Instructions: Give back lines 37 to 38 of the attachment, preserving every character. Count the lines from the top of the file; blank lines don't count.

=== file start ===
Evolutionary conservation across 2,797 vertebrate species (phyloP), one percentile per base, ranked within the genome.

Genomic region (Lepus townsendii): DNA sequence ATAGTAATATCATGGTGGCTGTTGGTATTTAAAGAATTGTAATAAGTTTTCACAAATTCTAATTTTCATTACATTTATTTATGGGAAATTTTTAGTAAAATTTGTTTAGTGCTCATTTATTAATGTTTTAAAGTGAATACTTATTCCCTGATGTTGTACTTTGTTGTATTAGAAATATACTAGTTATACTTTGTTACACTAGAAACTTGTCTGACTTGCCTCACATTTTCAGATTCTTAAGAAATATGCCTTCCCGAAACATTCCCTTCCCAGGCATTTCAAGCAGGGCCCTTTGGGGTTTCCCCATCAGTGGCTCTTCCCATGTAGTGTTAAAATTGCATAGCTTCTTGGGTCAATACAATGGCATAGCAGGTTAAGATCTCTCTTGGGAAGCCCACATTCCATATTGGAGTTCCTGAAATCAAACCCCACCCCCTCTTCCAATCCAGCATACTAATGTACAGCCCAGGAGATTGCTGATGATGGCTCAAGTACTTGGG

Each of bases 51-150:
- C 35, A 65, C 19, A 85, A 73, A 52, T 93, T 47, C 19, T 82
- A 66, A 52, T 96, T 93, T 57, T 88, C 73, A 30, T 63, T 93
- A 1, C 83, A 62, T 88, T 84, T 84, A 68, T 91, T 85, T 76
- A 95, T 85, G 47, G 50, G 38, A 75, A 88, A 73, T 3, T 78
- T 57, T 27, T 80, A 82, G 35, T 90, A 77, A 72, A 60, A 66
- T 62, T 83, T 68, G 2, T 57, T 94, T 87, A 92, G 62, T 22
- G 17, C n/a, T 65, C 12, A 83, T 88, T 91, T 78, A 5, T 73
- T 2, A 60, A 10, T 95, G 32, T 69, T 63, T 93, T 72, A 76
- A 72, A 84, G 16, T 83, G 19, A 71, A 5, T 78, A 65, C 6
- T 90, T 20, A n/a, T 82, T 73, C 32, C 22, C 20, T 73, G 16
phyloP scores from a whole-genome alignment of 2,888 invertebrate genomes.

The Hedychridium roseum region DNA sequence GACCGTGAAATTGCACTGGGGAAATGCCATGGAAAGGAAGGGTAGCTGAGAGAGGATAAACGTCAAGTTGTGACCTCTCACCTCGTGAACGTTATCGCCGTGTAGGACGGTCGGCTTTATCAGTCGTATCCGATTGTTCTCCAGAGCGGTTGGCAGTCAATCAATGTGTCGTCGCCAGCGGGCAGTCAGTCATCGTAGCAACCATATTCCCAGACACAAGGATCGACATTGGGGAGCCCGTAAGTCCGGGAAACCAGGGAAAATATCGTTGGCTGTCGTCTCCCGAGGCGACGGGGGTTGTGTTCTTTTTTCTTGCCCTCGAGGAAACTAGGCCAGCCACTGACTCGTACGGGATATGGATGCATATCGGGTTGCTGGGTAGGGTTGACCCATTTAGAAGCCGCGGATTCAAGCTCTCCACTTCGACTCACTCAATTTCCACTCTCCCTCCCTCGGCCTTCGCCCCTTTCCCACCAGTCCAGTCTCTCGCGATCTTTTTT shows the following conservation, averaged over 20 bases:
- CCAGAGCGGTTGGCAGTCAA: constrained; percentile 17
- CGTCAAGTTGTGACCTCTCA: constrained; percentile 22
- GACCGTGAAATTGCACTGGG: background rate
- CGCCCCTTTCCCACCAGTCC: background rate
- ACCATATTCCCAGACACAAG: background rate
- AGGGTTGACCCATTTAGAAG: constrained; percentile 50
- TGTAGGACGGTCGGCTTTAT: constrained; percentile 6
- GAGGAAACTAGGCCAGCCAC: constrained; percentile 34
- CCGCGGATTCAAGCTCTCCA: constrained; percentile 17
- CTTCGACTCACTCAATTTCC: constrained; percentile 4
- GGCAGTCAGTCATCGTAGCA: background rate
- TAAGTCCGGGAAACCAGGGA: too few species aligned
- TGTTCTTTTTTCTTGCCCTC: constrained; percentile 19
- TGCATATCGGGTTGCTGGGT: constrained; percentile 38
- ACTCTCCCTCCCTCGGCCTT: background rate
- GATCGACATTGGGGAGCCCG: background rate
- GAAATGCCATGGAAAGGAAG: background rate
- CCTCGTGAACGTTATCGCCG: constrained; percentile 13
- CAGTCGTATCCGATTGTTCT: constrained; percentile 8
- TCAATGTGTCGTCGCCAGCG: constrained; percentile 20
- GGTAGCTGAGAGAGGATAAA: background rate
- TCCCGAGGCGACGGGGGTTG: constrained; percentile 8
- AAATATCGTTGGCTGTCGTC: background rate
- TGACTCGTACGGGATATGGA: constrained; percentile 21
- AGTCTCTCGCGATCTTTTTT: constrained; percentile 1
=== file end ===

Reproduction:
- TCCCGAGGCGACGGGGGTTG: constrained; percentile 8
- AAATATCGTTGGCTGTCGTC: background rate